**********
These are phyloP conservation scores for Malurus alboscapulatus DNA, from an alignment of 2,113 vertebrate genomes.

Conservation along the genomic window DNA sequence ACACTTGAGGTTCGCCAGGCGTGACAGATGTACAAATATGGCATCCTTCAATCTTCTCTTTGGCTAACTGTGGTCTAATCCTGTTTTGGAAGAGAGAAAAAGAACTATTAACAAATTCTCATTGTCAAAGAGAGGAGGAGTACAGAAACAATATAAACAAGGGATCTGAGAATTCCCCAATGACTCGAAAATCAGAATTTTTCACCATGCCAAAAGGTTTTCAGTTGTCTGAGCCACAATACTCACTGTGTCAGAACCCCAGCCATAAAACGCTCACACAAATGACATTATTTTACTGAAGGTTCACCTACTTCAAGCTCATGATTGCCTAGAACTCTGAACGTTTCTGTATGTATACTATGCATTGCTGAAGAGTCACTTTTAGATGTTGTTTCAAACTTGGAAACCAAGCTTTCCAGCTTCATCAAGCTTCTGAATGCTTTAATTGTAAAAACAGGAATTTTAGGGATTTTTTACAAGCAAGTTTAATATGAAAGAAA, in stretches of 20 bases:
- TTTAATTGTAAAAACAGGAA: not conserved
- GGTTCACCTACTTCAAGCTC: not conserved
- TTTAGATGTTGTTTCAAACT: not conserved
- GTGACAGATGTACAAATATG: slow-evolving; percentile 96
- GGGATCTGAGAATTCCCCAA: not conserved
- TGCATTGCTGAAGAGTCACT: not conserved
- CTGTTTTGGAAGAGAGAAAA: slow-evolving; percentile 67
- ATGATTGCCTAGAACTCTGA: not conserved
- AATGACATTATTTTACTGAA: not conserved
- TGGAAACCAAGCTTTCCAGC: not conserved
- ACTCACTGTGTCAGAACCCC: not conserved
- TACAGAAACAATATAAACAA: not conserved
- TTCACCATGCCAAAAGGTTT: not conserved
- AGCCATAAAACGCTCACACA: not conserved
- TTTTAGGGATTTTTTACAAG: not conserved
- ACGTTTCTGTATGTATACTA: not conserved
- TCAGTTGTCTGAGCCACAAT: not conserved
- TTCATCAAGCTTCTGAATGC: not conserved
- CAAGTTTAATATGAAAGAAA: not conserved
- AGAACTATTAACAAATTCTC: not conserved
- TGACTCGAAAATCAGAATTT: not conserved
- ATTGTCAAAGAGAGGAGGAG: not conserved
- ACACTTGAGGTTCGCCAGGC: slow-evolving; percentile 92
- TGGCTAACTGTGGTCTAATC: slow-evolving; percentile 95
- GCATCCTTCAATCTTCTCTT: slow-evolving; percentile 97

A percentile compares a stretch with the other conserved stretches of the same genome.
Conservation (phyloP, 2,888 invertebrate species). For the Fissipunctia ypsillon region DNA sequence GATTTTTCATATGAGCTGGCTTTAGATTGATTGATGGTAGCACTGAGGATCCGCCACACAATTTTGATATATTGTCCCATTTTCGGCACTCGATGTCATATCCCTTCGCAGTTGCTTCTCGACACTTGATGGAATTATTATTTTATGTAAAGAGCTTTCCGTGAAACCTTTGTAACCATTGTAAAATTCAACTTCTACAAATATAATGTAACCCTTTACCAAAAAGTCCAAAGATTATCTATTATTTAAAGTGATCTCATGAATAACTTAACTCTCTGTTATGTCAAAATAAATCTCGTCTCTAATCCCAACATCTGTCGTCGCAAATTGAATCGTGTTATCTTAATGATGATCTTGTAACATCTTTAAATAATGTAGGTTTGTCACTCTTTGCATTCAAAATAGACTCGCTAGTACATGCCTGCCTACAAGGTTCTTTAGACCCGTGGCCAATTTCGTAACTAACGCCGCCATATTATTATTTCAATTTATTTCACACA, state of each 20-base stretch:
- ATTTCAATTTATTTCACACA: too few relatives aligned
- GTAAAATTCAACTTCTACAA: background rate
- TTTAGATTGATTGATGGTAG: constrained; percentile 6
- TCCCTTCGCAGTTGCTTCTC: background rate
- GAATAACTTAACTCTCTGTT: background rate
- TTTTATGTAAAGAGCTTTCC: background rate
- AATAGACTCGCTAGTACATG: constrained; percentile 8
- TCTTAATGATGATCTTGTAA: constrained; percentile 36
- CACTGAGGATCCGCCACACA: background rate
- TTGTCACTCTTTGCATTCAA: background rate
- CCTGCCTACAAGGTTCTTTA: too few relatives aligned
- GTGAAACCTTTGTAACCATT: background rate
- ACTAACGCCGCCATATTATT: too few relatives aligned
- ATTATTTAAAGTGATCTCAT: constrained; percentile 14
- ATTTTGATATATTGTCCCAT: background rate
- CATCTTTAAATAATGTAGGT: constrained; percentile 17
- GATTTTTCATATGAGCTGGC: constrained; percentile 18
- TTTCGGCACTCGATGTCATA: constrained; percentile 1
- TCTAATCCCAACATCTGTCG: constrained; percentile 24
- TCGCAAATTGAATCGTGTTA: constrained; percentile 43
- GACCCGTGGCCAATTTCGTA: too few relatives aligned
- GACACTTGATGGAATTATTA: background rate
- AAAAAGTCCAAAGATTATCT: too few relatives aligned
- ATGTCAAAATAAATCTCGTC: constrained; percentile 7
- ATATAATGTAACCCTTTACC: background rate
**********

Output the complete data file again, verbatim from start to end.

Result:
These are phyloP conservation scores for Malurus alboscapulatus DNA, from an alignment of 2,113 vertebrate genomes.

Conservation along the genomic window DNA sequence ACACTTGAGGTTCGCCAGGCGTGACAGATGTACAAATATGGCATCCTTCAATCTTCTCTTTGGCTAACTGTGGTCTAATCCTGTTTTGGAAGAGAGAAAAAGAACTATTAACAAATTCTCATTGTCAAAGAGAGGAGGAGTACAGAAACAATATAAACAAGGGATCTGAGAATTCCCCAATGACTCGAAAATCAGAATTTTTCACCATGCCAAAAGGTTTTCAGTTGTCTGAGCCACAATACTCACTGTGTCAGAACCCCAGCCATAAAACGCTCACACAAATGACATTATTTTACTGAAGGTTCACCTACTTCAAGCTCATGATTGCCTAGAACTCTGAACGTTTCTGTATGTATACTATGCATTGCTGAAGAGTCACTTTTAGATGTTGTTTCAAACTTGGAAACCAAGCTTTCCAGCTTCATCAAGCTTCTGAATGCTTTAATTGTAAAAACAGGAATTTTAGGGATTTTTTACAAGCAAGTTTAATATGAAAGAAA, in stretches of 20 bases:
- TTTAATTGTAAAAACAGGAA: not conserved
- GGTTCACCTACTTCAAGCTC: not conserved
- TTTAGATGTTGTTTCAAACT: not conserved
- GTGACAGATGTACAAATATG: slow-evolving; percentile 96
- GGGATCTGAGAATTCCCCAA: not conserved
- TGCATTGCTGAAGAGTCACT: not conserved
- CTGTTTTGGAAGAGAGAAAA: slow-evolving; percentile 67
- ATGATTGCCTAGAACTCTGA: not conserved
- AATGACATTATTTTACTGAA: not conserved
- TGGAAACCAAGCTTTCCAGC: not conserved
- ACTCACTGTGTCAGAACCCC: not conserved
- TACAGAAACAATATAAACAA: not conserved
- TTCACCATGCCAAAAGGTTT: not conserved
- AGCCATAAAACGCTCACACA: not conserved
- TTTTAGGGATTTTTTACAAG: not conserved
- ACGTTTCTGTATGTATACTA: not conserved
- TCAGTTGTCTGAGCCACAAT: not conserved
- TTCATCAAGCTTCTGAATGC: not conserved
- CAAGTTTAATATGAAAGAAA: not conserved
- AGAACTATTAACAAATTCTC: not conserved
- TGACTCGAAAATCAGAATTT: not conserved
- ATTGTCAAAGAGAGGAGGAG: not conserved
- ACACTTGAGGTTCGCCAGGC: slow-evolving; percentile 92
- TGGCTAACTGTGGTCTAATC: slow-evolving; percentile 95
- GCATCCTTCAATCTTCTCTT: slow-evolving; percentile 97

A percentile compares a stretch with the other conserved stretches of the same genome.
Conservation (phyloP, 2,888 invertebrate species). For the Fissipunctia ypsillon region DNA sequence GATTTTTCATATGAGCTGGCTTTAGATTGATTGATGGTAGCACTGAGGATCCGCCACACAATTTTGATATATTGTCCCATTTTCGGCACTCGATGTCATATCCCTTCGCAGTTGCTTCTCGACACTTGATGGAATTATTATTTTATGTAAAGAGCTTTCCGTGAAACCTTTGTAACCATTGTAAAATTCAACTTCTACAAATATAATGTAACCCTTTACCAAAAAGTCCAAAGATTATCTATTATTTAAAGTGATCTCATGAATAACTTAACTCTCTGTTATGTCAAAATAAATCTCGTCTCTAATCCCAACATCTGTCGTCGCAAATTGAATCGTGTTATCTTAATGATGATCTTGTAACATCTTTAAATAATGTAGGTTTGTCACTCTTTGCATTCAAAATAGACTCGCTAGTACATGCCTGCCTACAAGGTTCTTTAGACCCGTGGCCAATTTCGTAACTAACGCCGCCATATTATTATTTCAATTTATTTCACACA, state of each 20-base stretch:
- ATTTCAATTTATTTCACACA: too few relatives aligned
- GTAAAATTCAACTTCTACAA: background rate
- TTTAGATTGATTGATGGTAG: constrained; percentile 6
- TCCCTTCGCAGTTGCTTCTC: background rate
- GAATAACTTAACTCTCTGTT: background rate
- TTTTATGTAAAGAGCTTTCC: background rate
- AATAGACTCGCTAGTACATG: constrained; percentile 8
- TCTTAATGATGATCTTGTAA: constrained; percentile 36
- CACTGAGGATCCGCCACACA: background rate
- TTGTCACTCTTTGCATTCAA: background rate
- CCTGCCTACAAGGTTCTTTA: too few relatives aligned
- GTGAAACCTTTGTAACCATT: background rate
- ACTAACGCCGCCATATTATT: too few relatives aligned
- ATTATTTAAAGTGATCTCAT: constrained; percentile 14
- ATTTTGATATATTGTCCCAT: background rate
- CATCTTTAAATAATGTAGGT: constrained; percentile 17
- GATTTTTCATATGAGCTGGC: constrained; percentile 18
- TTTCGGCACTCGATGTCATA: constrained; percentile 1
- TCTAATCCCAACATCTGTCG: constrained; percentile 24
- TCGCAAATTGAATCGTGTTA: constrained; percentile 43
- GACCCGTGGCCAATTTCGTA: too few relatives aligned
- GACACTTGATGGAATTATTA: background rate
- AAAAAGTCCAAAGATTATCT: too few relatives aligned
- ATGTCAAAATAAATCTCGTC: constrained; percentile 7
- ATATAATGTAACCCTTTACC: background rate